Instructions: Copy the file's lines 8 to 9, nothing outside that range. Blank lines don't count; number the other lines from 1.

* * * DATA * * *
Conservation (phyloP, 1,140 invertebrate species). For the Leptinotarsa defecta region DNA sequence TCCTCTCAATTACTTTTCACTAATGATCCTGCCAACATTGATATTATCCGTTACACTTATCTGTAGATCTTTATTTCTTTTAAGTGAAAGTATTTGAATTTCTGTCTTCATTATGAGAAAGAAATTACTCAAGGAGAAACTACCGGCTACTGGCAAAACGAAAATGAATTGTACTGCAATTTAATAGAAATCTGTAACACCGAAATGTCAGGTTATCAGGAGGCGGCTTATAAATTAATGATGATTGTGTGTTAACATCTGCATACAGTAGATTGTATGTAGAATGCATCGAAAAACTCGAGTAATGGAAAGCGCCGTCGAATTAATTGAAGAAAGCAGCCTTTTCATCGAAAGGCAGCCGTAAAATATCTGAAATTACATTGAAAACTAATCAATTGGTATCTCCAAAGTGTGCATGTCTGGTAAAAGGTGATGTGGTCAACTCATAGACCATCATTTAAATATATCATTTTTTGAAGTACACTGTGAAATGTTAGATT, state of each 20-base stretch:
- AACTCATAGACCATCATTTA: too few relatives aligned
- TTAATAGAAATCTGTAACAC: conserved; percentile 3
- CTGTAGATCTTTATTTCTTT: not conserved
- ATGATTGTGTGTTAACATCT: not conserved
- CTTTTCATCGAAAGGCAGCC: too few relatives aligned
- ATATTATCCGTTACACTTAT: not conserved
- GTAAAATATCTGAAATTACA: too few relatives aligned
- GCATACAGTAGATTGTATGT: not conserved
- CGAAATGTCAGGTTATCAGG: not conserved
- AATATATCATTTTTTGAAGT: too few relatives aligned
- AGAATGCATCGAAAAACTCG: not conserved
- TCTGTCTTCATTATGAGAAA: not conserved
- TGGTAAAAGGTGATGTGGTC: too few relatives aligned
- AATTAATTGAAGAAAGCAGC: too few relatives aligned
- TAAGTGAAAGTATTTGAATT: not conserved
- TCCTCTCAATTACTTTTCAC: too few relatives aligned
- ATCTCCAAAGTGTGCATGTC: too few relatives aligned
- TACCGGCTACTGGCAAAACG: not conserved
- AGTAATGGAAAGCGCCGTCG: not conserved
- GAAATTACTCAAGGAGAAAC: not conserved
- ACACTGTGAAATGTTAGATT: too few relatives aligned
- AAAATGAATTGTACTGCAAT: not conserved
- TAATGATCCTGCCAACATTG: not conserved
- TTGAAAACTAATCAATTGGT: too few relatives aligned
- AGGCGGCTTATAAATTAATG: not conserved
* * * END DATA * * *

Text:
- GTAAAATATCTGAAATTACA: too few relatives aligned
- GCATACAGTAGATTGTATGT: not conserved